2023: The year we played with artificial intelligence – and weren’t sure what to do about it
By The Associated PressFeatures artificial intelligence
By Matt O’brien
Artificial intelligence went mainstream in 2023 — it was a long time coming yet has a long way to go for the technology to match people’s science fiction fantasies of human-like machines.
Catalyzing a year of AI fanfare was ChatGPT. The chatbot gave the world a glimpse of recent advances in computer science even if not everyone figured out quite how it works or what to do with it.
“I would call this an inflection moment,” pioneering AI scientist Fei-Fei Li said. “2023 is, in history, hopefully going to be remembered for the profound changes of the technology as well as the public awakening. It also shows how messy this technology is.”
It was a year for people to figure out “what this is, how to use it, what’s the impact — all the good, the bad and the ugly,” she said.
Panic over AI
The first AI panic of 2023 set in soon after New Year’s Day when classrooms reopened and schools from Seattle to Paris started blocking ChatGPT. Teenagers were already asking the chatbot — released in late 2022 — to compose essays and answer take-home tests.
AI large language models behind technology such as ChatGPT work by repeatedly guessing the next word in a sentence after having “learned” the patterns of a huge trove of human-written works. They often get facts wrong. But the outputs appeared so natural that it sparked curiosity about the next AI advances and its potential use for trickery and deception.
Worries escalated as this new cohort of generative AI tools — spitting out not just words but novel images, music and synthetic voices — threatened the livelihoods of anyone who writes, draws, strums or codes for a living. It fueled strikes by Hollywood writers and actors and legal challenges from visual artists and bestselling authors.
Some of the AI field’s most esteemed scientists warned that the technology’s unchecked progress was marching toward outsmarting humans and possibly threatening their existence, while other scientists called their concerns overblown or brought attention to more immediate risks.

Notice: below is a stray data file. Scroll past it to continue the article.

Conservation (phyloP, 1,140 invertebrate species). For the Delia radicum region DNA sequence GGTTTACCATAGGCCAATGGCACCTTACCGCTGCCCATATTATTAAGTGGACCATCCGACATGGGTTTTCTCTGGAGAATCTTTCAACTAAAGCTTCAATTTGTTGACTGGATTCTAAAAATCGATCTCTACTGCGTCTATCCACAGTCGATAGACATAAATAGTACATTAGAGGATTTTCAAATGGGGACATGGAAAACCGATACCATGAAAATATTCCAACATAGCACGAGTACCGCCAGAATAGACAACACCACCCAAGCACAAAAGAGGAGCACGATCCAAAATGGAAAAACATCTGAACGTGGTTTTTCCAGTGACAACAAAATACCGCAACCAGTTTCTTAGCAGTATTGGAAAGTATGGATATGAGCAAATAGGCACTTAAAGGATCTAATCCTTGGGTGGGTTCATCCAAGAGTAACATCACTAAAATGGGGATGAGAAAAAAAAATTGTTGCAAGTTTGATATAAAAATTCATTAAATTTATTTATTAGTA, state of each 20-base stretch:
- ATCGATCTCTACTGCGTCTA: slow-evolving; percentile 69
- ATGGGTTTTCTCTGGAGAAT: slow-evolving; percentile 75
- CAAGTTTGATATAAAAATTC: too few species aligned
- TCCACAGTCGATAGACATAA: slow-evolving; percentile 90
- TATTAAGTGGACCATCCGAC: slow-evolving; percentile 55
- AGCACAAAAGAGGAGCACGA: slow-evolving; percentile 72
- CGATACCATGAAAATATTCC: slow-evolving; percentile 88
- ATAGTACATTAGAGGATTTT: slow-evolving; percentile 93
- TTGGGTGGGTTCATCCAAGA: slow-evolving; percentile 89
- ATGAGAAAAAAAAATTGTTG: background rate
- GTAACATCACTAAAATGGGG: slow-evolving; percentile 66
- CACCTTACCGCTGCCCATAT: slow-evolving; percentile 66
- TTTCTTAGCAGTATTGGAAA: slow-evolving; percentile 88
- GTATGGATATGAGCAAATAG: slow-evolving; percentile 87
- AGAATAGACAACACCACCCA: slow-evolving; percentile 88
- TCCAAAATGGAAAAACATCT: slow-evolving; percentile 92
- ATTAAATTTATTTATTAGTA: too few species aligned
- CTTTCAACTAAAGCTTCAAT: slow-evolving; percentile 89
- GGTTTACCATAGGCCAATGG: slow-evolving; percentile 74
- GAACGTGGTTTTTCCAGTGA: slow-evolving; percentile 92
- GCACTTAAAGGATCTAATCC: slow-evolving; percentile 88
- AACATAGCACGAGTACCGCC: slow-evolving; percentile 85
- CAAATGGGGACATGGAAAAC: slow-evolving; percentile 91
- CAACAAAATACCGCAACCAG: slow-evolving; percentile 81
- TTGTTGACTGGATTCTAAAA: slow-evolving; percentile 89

By spring, AI-generated deepfakes — some more convincing than others — had leaped into U.S. election campaigns, where one falsely showed Donald Trump embracing the nation’s former top infectious disease expert. The technology made it increasingly difficult to distinguish between real and fabricated war footage in Ukraine and Gaza.
By the end of the year, the AI crises had shifted to ChatGPT’s own maker, the San Francisco startup OpenAI, nearly destroyed by corporate turmoil over its charismatic CEO, and to a government meeting room in Belgium, where exhausted political leaders from across the European Union emerged after days of intense talks with a deal for the world’s first major AI legal safeguards.
The new AI law will take a few years to fully take effect, and other lawmaking bodies — including the U.S. Congress — are still a long way from enacting their own.
Too much hype?
There’s no question that commercial AI products unveiled in 2023 incorporated technological achievements not possible in earlier stages of AI research, which trace back to the mid-20th century.